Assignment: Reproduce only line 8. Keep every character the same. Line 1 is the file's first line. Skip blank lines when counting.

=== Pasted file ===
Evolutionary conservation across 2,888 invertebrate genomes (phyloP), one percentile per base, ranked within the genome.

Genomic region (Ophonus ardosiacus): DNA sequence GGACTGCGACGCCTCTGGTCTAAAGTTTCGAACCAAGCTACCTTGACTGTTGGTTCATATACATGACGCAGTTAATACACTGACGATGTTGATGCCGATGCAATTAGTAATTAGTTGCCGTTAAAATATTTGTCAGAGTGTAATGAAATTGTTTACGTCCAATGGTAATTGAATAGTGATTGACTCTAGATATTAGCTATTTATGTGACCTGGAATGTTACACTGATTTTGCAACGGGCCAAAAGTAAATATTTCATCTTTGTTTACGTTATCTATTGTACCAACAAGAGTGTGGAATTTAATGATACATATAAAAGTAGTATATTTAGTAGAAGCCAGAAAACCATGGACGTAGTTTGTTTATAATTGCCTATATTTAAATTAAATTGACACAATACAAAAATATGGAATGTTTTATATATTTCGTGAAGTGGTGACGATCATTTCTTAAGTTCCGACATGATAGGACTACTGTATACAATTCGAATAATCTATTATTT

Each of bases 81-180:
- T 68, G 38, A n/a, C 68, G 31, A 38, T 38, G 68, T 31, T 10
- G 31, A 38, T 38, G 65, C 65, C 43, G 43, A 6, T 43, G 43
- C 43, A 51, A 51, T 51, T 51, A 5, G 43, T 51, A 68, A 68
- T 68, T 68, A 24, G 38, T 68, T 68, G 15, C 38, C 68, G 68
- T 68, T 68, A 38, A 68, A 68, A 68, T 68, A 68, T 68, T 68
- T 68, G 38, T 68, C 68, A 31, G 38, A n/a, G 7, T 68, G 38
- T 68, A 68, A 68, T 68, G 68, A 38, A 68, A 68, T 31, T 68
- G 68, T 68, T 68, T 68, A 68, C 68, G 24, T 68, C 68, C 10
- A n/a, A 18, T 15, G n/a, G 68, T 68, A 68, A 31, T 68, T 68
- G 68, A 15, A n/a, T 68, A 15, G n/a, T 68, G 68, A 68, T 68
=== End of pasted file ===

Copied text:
- T 68, T 68, A 38, A 68, A 68, A 68, T 68, A 68, T 68, T 68